Household spirits that help with chores and pull pranks. Mischievous natured ones can become malevolent if offended. Can be banished by giving them a gift of clothing, religious paraphernalia, and occasionally moving residences. But some of them will simply follow to your new home. They require offerings of either food (milk and honey) or a days wages for a laborer per full moon. They say that if you know their true name you can command them to do your bidding.
Flujsa are in the darkness of the night, the wilds of the frontier, and the dangers of the unknown. If you stray too far from society and its protections, they will get you.
- Browncap- standard house spirit, can shape shift and become invisible.
- Bluecap- lives in mines and caves. Help the workers by warning of danger, but mischievous ones can sometimes lead them into it instead.
- Redcap- lives in old ruins. Throws rocks at those who enter their caves and crushes them. Soaks their hats in the blood of their victims. Carries a long pike and has elongated features.
- Greencap- live in forests and woods. They lure unsuspecting youth into the trees and devour them whole.
The stories of these mischievous little creatures are based on real creatures that, mostly, haven't been seen in ages. Browncaps were the Alfsir before they left this world with the Gods. Bluecaps is what the Beasts were called before they were discovered by religion. Redcaps were the Arasir before they were forgotten. And Greencaps were the Verdure before they were tamed by civilization.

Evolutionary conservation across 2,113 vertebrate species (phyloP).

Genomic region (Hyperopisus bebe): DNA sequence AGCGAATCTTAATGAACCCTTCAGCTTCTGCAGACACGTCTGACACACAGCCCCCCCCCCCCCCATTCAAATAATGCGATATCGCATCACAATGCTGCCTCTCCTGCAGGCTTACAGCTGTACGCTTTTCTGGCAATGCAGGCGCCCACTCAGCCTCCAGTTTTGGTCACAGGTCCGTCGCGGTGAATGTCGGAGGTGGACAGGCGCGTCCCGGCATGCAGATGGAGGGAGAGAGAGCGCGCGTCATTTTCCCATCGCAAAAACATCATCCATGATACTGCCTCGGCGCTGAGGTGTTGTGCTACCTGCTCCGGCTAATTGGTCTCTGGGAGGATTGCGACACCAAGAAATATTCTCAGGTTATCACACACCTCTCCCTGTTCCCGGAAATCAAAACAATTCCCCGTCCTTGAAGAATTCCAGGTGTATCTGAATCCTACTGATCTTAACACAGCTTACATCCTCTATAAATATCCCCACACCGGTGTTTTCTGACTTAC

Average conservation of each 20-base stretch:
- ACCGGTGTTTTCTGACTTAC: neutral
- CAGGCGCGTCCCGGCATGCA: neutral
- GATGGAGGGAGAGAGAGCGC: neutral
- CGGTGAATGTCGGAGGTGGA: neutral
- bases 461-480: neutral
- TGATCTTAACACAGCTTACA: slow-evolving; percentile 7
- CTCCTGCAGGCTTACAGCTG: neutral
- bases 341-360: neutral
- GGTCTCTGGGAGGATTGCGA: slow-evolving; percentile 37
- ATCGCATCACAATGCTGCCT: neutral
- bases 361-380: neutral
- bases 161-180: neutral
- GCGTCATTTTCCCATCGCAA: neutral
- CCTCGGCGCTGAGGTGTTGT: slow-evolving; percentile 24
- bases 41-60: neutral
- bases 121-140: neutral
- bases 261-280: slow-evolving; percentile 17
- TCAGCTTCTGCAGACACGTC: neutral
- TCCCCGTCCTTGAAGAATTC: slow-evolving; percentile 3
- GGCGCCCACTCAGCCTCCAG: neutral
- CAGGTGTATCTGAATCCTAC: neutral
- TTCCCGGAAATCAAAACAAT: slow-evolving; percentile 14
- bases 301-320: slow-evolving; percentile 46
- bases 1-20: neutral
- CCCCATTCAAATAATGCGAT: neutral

From theto the , everyone has heard the tales of Flujsa in one form or another. Since the appearance of the two generations ago, it is believed that these old beings have returned to plague the world once again.
Variations & Mutation
The Einjar people refer to Flujsa as Klovo, and view them as spirits of nature angered by mans interference.
There are stories in literature and religious doctrine of heroes driving the flujsa back to the darkness from which they came.
Old towns and villages bare the flujsa in its name, songs and tapestries of long ago tell the tale of their defeat, and more recent paintings tell of their resurgence.